More than a third of young people have experienced symptoms of smartphone addictions according to a new study.

Research form King’s College London found that 39 per cent of people aged between 18 and 30 reported symptoms of addiction using a validated tool known as the smartphone addiction scale as part of the study.

Symptoms include losing control over how long they spend on their phone, feeling distressed when they cannot access their device, and neglecting other areas of their life.

Despite smartphone addiction not being formally recognised as a clinical diagnosis, the research found that more than two thirds of those showing signs of smartphone addiction reported poor sleep, regardless of the amount of time they spent looking at their device.

Around a quarter of those who showed signs of addiction used their phone for three hours a day, and a further 18.5 per cent said they used their device for more than five hours each day.

‘Screen time not synonymous with addiction’

The conclusion of the study states: “Using a validated instrument, 39 per cent of young adults reported smartphone addiction.

“Smartphone addiction was associated with poor sleep, independent of duration of usage, indicating that length of time should not be used as a proxy for harmful usage.”

The study explained that smartphone addiction occurs “more frequently amongst younger adults”, and that screen time is not synonymous with addiction.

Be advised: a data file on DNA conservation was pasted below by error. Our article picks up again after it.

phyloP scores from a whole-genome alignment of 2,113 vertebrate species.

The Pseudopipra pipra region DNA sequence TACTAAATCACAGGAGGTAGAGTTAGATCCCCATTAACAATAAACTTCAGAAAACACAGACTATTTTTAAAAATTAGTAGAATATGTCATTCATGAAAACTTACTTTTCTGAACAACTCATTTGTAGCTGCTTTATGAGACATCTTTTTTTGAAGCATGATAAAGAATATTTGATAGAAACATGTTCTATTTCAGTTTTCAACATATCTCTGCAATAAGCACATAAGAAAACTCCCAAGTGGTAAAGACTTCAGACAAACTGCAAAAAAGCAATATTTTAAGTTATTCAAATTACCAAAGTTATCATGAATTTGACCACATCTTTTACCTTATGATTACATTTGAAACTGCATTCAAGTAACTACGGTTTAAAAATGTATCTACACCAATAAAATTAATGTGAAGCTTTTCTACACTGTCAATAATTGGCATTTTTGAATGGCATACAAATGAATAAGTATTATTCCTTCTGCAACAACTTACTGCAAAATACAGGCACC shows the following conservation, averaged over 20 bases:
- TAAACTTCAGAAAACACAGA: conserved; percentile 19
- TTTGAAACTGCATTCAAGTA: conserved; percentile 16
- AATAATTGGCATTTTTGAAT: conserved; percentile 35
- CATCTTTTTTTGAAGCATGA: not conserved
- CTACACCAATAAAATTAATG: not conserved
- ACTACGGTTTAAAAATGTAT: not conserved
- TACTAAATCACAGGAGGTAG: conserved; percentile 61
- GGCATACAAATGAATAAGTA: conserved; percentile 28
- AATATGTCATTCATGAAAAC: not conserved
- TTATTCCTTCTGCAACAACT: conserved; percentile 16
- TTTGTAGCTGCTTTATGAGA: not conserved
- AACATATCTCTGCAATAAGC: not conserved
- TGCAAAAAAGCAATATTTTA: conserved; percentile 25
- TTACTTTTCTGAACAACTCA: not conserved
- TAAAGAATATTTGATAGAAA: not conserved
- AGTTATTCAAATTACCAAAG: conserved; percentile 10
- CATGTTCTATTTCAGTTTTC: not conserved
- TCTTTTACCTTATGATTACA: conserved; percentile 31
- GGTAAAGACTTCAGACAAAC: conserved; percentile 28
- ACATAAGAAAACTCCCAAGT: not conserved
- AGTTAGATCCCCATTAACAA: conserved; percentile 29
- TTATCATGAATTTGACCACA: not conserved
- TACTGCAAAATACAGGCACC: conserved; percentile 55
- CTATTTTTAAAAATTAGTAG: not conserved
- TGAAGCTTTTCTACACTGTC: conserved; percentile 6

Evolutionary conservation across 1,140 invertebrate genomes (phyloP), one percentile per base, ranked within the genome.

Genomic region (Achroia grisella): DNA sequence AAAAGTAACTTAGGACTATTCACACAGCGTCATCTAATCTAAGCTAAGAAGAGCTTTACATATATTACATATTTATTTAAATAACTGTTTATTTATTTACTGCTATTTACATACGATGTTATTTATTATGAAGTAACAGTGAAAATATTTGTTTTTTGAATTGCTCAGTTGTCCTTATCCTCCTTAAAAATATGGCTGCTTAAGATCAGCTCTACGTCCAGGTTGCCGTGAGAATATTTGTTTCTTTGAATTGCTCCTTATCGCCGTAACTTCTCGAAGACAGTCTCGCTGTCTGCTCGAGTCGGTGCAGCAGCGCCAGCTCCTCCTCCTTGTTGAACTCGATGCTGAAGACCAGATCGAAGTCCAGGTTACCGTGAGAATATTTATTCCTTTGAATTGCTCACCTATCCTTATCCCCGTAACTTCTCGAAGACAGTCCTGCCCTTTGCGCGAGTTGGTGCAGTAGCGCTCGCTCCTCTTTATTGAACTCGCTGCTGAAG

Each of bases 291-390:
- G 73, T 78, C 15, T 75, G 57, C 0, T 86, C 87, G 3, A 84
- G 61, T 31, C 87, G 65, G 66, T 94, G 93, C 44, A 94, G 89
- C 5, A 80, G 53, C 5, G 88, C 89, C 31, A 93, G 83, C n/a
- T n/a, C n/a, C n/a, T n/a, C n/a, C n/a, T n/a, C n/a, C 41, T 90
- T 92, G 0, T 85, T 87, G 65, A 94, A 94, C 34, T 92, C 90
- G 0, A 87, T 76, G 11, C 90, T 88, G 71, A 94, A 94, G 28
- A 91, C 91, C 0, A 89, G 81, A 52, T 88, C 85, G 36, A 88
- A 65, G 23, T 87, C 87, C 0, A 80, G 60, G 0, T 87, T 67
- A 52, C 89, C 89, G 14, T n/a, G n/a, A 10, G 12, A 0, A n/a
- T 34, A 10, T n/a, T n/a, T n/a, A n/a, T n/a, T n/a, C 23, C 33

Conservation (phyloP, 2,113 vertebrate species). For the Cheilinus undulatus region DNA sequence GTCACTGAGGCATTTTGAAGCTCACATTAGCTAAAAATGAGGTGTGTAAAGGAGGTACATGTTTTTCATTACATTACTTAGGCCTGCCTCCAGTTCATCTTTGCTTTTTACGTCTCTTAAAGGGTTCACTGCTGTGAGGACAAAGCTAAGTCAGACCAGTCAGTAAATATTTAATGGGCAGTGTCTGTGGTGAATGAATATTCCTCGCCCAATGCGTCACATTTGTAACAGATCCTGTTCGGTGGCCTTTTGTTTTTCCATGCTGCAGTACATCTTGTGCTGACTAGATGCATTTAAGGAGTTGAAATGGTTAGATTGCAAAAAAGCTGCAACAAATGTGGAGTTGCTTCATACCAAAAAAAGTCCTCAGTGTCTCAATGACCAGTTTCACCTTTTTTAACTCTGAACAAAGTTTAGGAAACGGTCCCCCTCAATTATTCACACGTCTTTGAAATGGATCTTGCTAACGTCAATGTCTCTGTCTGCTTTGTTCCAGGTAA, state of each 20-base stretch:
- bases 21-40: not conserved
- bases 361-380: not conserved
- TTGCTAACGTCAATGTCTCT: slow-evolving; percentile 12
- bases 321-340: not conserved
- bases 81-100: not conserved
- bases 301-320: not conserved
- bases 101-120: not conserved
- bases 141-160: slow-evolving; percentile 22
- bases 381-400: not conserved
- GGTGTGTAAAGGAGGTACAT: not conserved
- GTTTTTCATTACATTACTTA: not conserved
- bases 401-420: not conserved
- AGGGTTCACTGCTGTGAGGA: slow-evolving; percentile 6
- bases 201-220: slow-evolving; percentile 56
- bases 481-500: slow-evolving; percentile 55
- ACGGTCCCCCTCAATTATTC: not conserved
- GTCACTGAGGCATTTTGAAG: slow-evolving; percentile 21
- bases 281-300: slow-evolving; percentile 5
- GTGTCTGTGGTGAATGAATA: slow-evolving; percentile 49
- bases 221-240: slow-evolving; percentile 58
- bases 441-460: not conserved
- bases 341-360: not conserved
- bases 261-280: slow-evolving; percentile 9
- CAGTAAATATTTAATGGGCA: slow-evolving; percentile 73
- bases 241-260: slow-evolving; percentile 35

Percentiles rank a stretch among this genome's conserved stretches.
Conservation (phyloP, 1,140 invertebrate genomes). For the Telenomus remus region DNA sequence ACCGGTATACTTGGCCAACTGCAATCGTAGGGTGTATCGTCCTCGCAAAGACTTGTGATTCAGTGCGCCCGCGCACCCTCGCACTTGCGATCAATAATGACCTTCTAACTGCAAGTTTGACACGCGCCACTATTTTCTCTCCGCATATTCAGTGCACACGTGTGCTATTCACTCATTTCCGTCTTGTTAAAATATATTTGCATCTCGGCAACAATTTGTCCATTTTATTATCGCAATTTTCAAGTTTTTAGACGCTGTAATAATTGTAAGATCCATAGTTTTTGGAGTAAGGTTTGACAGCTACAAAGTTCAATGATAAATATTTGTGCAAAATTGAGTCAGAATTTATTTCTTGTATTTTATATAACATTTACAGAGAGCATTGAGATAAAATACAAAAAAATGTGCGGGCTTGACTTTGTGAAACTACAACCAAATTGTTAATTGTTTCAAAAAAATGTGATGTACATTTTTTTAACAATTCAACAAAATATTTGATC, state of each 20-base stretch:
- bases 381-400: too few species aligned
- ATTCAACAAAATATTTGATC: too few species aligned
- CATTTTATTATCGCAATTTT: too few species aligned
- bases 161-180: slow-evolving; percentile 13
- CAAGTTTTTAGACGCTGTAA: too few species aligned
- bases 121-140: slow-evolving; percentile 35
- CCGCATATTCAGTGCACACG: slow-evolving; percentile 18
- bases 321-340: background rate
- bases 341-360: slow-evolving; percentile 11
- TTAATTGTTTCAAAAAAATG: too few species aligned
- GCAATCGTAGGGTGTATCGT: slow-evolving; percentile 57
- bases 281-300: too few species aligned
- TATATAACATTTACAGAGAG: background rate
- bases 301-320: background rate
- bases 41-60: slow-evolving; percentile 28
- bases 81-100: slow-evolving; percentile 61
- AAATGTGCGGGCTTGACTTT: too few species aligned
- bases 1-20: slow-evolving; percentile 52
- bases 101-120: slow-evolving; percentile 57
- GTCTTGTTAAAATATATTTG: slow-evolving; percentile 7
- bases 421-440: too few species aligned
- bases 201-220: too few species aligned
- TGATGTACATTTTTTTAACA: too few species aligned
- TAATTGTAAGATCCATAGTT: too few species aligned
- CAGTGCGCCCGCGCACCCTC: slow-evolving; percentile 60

The study used responses from 1,043 participants, and matched their replies to the addiction tool. The study found that 406 people met the criteria for smartphone addiction.

‘Smartphones have a negative impact on sleep’

Samantha Sohn, lead author at King’s College London’s Institute of Psychology, Psychiatry and Neuroscience (ioPPN), said: “Smartphones are increasingly becoming indispensable parts of our daily lives, and this study is an important step in looking at their impact in terms of dysfunctional use and on sleep in a UK population.”

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Dr Ben Carter, senior lecturer at ioPPN, said: “Our study provides further support to the growing body of evidence that smartphone ‘addiction’ has a negative impact on sleep.

“However, the association is still significant even after adjusting for daily screen time use.

“Although daily length of smartphone use is an exposure of poor sleep, it is not the only determining factor and our findings demonstrate a validated smartphone addiction instrument offers greater explanation.

“It also shows that the impact of sleep quality and smartphone addiction is down to more than how long we are using our phones for. This could help clinicians when treating children and adults with sleeping difficulties about how they identify problematic usage.”

‘Harmful phone usage’

Dr Nicola Kalk, visiting clinical lecturer at ioPPN and addiction psychiatrist at South London and Maudsley NHS Foundation Trust, argues that the study shows screen time is not the main indicator of harmful phone use.

She said: “This study makes clear that it is features of behavioural addiction rather than exposure time that is predictive of smartphone associated harm.

“It is particularly interesting that many respondents reported trying strategies to limit their smartphone use, and those who endorsed features of addiction had tried multiple strategies.”





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